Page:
Mic 1:6 “Therefore I will make Samaria a heap of ruins in the field, Places for planting a vineyard; I will pour down her stones into the valley, And I will uncover her foundations. The northern kingdom of Israel will fall… For her wounds are incurable. For it has come to Judah; It has come to the gate of My people — To Jerusalem (Mic 1:9) Micah predicts that the sin of Israel has influenced Judah and they will both be judged. (3:12 – Jerusalem will be “plowed like a field”)
b. In chapters 3,4 &5, Micah exposes the corruptness of Judah’s leaders (3:2 – “hate good, and love evil”) Micah 3:11 – Her leaders judge for a bribe, her priests teach for a price, and her prophets tell fortunes for money. Yet they lean upon the Lord and say, “Is not the Lord among us? No disaster will come upon us.” These words apply well today to the many religious leaders who use godliness as a way of gain, and exploit the people they are called to serve. God will not allow such unrighteousness to go unpunished.
But in the midst of this severe judgment, Micah points to a time of hope, when the nations of the world will say.. “Come, let us go up to the mountain of the Lord, to the house of the God of Jacob. He will teach us his ways, so that we may walk in his paths.” The law will go out from Zion, the word of the Lord from Jerusalem (Mic 4:2). Micah and Isaiah (2) use almost identical words to describe the time of the Messiah and the coming of the Lord’s church. These words point to Pentecost and the events of Acts 2.
One of the most powerful pictures of the coming Messiah is Micah’s prediction of Jesus’ birth. Mic 5:2-5 – “But you, Bethlehem Ephrathah, Though you are little among the thousands of Judah, Yet out of you shall come forth to Me The One to be Ruler in Israel, Whose goings forth are from of old, From everlasting.” 3 Therefore He shall give them up, Until the time that she who is in labor has given birth; Then the remnant of His brethren Shall return to the children of Israel. 4 And He shall stand and feed His flock In the strength of the Lord, In the majesty of the name of the Lord His God; And they shall abide, For now He shall be great To the ends of the earth; 5 And this One shall be peace. Micah not only specifies the place of Jesus’ birth as Bethlehem, but speaks of spiritual return of the remnant of God’s people under the leadership of a Shepherd who will bring true peace. Peter spoke about the redeeming power of Jesus’ death in 1 Peter 2:24-25 – he Himself bore our sins in His own body on the tree, that we, having died to sins, might live for righteousness — by whose stripes you were healed. 25 For you were like sheep going astray, but have now returned to the Shepherd and Overseer of your souls. Paul spoke about the peace of the Messiah. Eph 2:13-17 – But now in Christ Jesus you who once were far off have been brought near by the blood of Christ. Christ Our Peace 14 For He Himself is our peace, who has made both one, and has broken down the middle wall of separation, 15 having abolished in His flesh the enmity, that is, the law of commandments contained in ordinances, so as to create in Himself one new man from the two, thus making peace, 16 and that He might reconcile them both to God in one body through the cross, thereby putting to death the enmity. 17 And He came and preached peace to you who were afar off and to those who were near.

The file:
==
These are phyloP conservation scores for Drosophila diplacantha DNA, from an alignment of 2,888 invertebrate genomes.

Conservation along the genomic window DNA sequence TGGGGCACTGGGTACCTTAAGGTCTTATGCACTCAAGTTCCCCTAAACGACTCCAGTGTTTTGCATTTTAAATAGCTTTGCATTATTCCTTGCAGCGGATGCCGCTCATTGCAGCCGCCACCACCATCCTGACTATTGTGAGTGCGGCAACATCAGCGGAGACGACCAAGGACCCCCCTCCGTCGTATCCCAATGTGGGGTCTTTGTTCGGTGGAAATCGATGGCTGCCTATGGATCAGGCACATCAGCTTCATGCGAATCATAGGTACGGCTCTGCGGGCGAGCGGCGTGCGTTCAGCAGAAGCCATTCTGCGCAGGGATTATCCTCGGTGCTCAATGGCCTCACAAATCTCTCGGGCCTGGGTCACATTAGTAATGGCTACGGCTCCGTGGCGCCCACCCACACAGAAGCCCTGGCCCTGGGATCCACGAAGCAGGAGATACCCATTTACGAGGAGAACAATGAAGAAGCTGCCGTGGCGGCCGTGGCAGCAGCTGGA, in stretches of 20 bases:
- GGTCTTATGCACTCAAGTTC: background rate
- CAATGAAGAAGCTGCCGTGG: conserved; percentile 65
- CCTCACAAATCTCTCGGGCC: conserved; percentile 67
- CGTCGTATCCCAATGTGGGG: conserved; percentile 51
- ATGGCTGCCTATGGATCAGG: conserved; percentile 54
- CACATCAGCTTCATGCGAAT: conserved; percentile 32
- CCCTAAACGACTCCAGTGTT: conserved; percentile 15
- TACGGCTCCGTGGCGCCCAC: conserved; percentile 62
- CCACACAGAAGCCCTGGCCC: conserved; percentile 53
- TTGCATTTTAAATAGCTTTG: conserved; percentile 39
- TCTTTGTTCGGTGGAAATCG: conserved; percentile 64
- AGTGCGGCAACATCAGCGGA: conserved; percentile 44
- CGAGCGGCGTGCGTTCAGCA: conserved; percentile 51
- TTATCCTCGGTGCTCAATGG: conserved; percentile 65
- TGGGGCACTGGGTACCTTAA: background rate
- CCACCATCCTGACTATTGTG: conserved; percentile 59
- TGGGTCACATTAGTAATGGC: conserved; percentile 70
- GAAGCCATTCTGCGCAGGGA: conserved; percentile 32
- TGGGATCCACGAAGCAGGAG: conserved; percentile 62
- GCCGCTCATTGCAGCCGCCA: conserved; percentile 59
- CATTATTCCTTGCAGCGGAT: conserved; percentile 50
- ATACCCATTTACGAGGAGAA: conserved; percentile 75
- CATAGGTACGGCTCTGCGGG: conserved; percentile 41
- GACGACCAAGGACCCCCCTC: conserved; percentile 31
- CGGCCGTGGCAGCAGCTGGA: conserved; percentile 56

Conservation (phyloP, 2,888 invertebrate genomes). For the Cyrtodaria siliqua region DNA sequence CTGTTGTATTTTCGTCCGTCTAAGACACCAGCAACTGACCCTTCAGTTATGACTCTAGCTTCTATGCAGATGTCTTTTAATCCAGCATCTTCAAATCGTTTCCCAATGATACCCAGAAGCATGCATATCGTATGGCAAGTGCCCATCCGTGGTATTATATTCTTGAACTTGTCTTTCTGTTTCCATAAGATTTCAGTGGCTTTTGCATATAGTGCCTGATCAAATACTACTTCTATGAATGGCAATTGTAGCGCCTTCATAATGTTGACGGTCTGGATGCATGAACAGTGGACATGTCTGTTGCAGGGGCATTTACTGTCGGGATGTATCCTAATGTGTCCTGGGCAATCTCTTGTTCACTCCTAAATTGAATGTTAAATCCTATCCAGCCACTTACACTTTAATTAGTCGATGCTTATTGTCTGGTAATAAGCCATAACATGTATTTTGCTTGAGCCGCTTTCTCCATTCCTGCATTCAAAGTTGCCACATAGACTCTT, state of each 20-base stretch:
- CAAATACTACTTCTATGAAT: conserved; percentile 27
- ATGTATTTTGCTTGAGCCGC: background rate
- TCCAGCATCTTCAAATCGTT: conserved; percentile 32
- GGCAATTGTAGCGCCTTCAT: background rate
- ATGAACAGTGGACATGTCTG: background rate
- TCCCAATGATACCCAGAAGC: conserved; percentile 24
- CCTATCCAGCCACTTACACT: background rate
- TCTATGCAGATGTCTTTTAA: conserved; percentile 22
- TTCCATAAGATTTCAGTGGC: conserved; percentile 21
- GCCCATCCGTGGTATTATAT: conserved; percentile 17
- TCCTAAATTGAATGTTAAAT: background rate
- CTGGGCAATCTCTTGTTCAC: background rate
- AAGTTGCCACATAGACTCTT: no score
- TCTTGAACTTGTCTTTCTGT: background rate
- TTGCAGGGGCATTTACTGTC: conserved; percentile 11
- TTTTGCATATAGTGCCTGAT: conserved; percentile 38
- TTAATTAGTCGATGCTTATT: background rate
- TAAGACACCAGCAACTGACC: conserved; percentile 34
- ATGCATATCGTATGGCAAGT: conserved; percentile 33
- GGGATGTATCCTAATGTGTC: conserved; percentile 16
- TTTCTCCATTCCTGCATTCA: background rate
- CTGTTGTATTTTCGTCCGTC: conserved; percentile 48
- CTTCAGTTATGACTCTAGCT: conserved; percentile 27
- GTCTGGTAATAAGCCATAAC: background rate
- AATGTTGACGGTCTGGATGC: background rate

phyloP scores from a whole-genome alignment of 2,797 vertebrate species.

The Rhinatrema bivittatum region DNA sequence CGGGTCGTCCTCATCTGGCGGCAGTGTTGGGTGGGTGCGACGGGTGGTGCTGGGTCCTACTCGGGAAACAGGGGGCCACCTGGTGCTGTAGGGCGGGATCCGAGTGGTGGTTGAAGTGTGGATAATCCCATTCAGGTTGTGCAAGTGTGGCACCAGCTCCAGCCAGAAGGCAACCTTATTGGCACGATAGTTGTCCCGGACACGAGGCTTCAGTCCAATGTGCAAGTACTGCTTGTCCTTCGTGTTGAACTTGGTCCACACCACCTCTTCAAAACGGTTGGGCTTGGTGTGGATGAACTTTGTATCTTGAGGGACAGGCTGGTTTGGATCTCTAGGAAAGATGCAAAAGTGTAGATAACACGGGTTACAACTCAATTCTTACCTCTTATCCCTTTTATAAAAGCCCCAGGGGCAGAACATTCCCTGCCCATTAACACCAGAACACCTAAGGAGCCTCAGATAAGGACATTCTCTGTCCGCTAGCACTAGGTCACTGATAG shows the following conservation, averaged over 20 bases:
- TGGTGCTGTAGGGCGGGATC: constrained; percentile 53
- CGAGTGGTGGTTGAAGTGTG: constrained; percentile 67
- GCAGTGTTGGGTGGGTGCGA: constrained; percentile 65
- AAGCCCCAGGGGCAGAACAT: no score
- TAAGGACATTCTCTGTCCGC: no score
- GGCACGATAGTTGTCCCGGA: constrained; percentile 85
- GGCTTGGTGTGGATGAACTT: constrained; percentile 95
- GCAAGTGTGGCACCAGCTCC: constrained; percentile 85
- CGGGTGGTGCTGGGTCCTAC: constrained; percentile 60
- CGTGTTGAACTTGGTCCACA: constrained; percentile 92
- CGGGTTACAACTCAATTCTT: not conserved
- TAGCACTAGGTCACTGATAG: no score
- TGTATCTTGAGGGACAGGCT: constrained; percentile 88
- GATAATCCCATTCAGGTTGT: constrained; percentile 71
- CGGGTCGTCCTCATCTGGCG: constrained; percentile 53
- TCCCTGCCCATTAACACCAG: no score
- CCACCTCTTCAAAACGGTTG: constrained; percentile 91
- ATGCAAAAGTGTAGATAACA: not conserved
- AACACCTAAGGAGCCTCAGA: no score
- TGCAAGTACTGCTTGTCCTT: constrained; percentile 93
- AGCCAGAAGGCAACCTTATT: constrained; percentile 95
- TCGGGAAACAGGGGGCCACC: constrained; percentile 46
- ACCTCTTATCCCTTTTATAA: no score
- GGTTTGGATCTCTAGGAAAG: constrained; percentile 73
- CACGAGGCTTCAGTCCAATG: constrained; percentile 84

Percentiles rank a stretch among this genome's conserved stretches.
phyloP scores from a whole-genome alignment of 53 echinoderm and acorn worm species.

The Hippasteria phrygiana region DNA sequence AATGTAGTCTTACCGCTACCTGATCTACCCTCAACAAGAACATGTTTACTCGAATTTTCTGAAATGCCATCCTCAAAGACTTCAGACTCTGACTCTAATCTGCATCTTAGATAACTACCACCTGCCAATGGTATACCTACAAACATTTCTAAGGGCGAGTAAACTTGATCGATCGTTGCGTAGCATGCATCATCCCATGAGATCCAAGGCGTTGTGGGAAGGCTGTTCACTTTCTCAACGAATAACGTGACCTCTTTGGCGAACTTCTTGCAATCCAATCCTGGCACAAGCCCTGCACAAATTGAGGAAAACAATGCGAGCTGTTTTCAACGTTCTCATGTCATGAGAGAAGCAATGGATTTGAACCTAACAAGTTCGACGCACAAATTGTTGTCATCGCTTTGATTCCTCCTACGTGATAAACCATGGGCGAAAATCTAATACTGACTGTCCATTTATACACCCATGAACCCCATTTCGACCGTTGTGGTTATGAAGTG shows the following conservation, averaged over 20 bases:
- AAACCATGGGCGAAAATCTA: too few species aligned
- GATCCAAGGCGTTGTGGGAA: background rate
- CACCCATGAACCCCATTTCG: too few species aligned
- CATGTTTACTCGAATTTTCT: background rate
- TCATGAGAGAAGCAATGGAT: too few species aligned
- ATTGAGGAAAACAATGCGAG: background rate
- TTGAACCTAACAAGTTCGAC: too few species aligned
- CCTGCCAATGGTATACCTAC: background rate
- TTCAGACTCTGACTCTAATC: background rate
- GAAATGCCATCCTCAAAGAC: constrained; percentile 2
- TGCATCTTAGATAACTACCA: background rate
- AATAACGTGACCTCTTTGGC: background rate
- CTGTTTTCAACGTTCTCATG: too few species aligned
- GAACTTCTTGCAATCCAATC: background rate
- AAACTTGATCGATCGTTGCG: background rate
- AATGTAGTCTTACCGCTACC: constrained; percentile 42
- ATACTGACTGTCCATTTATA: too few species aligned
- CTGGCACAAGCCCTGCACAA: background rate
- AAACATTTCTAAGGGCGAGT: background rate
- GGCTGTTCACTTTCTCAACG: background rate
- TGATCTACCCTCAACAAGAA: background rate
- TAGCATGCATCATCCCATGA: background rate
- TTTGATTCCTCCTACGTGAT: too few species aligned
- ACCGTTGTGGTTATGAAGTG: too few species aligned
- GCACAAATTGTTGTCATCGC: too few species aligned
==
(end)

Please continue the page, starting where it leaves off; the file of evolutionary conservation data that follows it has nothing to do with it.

c. In the last section of Micah’s message (6-7) there is a call for God’s people to defend themselves in a court of law. (“plead your case before the mountains” – 6:1) As in a courtroom, Micah asks some powerful questions to God’s people:
Micah 6:3 – My people, what have I done to you? How have I burdened you? Answer me. Is there any justification for their disobedience?
Micah 6:6-7 – With what shall I come before the Lord and bow down before the exalted God? Shall I come before him with burnt offerings, with calves a year old? 7 Will the Lord be pleased with thousands of rams, with ten thousand rivers of oil? Shall I offer my firstborn for my transgression, the fruit of my body for the sin of my soul? What does God require? Can I live as I want and simply offer a sacrifice in response, or does God expect more? Micah begins with the minimal (simple burnt offering of a calf) to the most precious thing they could give (their own son or daughter). But God does not require these sacrifices. He wants a penitent heart. He wants them to change how they treat God and each other.
Micah 6:10-11 – Am I still to forget, O wicked house, your ill-gotten treasures and the short ephah, which is accursed? 11 Shall I acquit a man with dishonest scales, with a bag of false weights? Was Jehovah expected to overlook their unscrupulous behavior? Should He just acquit them? Micah’s answer is no, God will not overlook their sin, but He will discipline them to bring them to repentance. Micah 6:13-15 – Therefore, I have begun to destroy you, to ruin you because of your sins. 14 You will eat but not be satisfied… You will store up but save nothing…You will plant but not harvest; you will press olives but not use the oil on yourselves, you will crush grapes but not drink the wine.
Conclusion: Micah was a powerful influence in his day. He is the fearless, powerful preacher calling his generation to repentance and obedience. He is also the harbinger of hope who passionately looks forward to the day of restoration when God’s people are at peace in the kingdom.
- In a very real way, Micah preached like Jesus.
- Like Jesus He spoke boldly of judgment to come (repent or you will all likewise perish.)
- Like Jesus he was disappointed at those who were given such privilege before God and instead rebelled against without cause.
- But like Jesus, he offered hope to those who would humble themselves before God and repent.
Mark 16:16 – He that believe and is baptized will be saved.